Are you a writer? If so, chances are, you’re frustrated about some aspect of your writing life. If you’re new, you’re worrying about all those rejection letters, or wishing you could scale the steep learning curve much faster. If you’re seasoned with lots of books to your credit, maybe you’re frustrated because of tight deadlines, marketing, that elusive next contract or all of these. How can we keep frustration from stealing our fire to write?
Writing Tip for Today: I think it helps to realize that writers at all levels get frustrated, cope with self-doubt and hit challenges in their writing lives. Yes, even Stephen King sometimes wonders why he does all this. No matter whether you’re chasing a first byline or your fiftieth series contract, there are going to be times when you ask yourself if self-flagellation might hurt less than the woes of a writer’s life.
- Seek out a writer friend (family and/or regular friends don’t understand why we torture ourselves) to commiserate with when you’re frustrated. Religious writers might pray more.
- Read a really good book to inspire you, not put yourself down.
- Organize your office. (*This one is only good once a year!)
- Read biographies of famous writers–most have frustrations to report. For instance, Harper Lee (To Kill a Mockingbird) once was so frustrated that she threw her manuscript out the editor’s window. He made her go out and pick up every page.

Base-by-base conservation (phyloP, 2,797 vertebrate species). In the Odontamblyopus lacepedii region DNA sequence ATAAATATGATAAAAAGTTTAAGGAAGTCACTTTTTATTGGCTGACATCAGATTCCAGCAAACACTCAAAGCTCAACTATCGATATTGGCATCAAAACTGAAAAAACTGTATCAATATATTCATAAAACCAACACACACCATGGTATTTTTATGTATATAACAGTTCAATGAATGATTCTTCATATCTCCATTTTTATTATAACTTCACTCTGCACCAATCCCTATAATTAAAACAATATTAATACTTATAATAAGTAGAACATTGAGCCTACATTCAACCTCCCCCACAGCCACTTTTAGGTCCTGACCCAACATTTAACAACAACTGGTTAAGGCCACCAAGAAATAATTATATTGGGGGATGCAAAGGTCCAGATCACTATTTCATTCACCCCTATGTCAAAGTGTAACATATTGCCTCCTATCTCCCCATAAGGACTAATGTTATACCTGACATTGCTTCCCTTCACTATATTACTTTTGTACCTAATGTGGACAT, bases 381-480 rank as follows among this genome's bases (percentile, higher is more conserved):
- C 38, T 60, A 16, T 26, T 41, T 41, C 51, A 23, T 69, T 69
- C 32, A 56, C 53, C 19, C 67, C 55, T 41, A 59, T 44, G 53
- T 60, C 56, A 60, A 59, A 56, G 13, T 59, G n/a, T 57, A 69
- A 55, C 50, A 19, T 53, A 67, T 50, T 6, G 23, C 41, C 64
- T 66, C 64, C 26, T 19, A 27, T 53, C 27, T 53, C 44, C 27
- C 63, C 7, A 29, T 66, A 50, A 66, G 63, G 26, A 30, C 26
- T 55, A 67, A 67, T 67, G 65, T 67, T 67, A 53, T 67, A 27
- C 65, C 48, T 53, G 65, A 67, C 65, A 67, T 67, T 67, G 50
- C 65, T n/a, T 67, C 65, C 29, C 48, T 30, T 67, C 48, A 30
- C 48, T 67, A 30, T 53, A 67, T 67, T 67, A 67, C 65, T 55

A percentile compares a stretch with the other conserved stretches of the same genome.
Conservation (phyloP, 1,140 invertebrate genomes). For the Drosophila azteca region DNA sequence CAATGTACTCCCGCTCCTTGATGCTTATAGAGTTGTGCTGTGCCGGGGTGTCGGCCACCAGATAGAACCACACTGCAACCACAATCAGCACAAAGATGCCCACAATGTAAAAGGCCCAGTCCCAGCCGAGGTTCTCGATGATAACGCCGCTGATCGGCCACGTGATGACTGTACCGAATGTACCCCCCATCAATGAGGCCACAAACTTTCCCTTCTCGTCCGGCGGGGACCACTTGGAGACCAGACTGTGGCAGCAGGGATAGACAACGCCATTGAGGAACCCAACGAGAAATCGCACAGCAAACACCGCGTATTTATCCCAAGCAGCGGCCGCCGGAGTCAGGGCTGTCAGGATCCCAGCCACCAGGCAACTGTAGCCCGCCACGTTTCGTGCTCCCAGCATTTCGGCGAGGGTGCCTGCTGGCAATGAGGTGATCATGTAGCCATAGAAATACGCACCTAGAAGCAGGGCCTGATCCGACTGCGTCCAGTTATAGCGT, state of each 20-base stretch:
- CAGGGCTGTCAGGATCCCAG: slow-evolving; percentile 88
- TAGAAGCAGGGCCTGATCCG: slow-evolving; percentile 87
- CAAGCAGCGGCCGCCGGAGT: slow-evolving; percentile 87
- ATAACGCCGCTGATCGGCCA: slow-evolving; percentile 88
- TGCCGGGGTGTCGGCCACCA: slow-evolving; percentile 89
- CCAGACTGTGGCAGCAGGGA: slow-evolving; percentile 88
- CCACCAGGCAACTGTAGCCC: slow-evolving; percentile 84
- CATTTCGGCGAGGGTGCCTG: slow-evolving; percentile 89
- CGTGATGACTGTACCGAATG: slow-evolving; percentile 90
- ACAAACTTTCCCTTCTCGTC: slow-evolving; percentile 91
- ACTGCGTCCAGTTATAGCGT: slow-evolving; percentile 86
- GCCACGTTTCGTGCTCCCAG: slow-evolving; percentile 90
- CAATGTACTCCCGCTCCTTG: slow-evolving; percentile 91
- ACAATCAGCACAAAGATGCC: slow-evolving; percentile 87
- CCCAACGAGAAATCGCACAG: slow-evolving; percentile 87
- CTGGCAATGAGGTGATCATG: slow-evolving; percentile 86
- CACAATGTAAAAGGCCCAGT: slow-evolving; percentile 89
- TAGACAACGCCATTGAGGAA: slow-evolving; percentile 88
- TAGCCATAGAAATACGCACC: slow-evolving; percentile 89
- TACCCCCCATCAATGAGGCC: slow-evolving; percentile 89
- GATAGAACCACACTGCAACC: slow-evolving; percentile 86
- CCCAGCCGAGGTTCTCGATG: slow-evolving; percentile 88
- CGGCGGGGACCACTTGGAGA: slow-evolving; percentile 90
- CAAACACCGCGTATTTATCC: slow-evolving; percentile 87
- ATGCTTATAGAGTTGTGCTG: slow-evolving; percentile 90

- Exercise, do yoga or some other physical activity. Mood-boosting endorphins will flow and your back and neck might quit hurting.
- Get out contest awards, old clips or past accolades from your fifth grade teacher, who believed in you and said you’d make a great writer.
- Remember the particular thrill of creating. This is why you write. The frustrations are part of the package but don’t have to dominate. Don’t allow frustration to overcome your original passion to write.
Try This! For one hour, write whatever you want. Don’t work on that novel, article that was due yesterday. Just for an hour, put down what you’d write if you weren’t trying to fulfill an obligation or write to a market. Stream-of-consciousness writing is fine. Have fun and shut up the inner critic for now.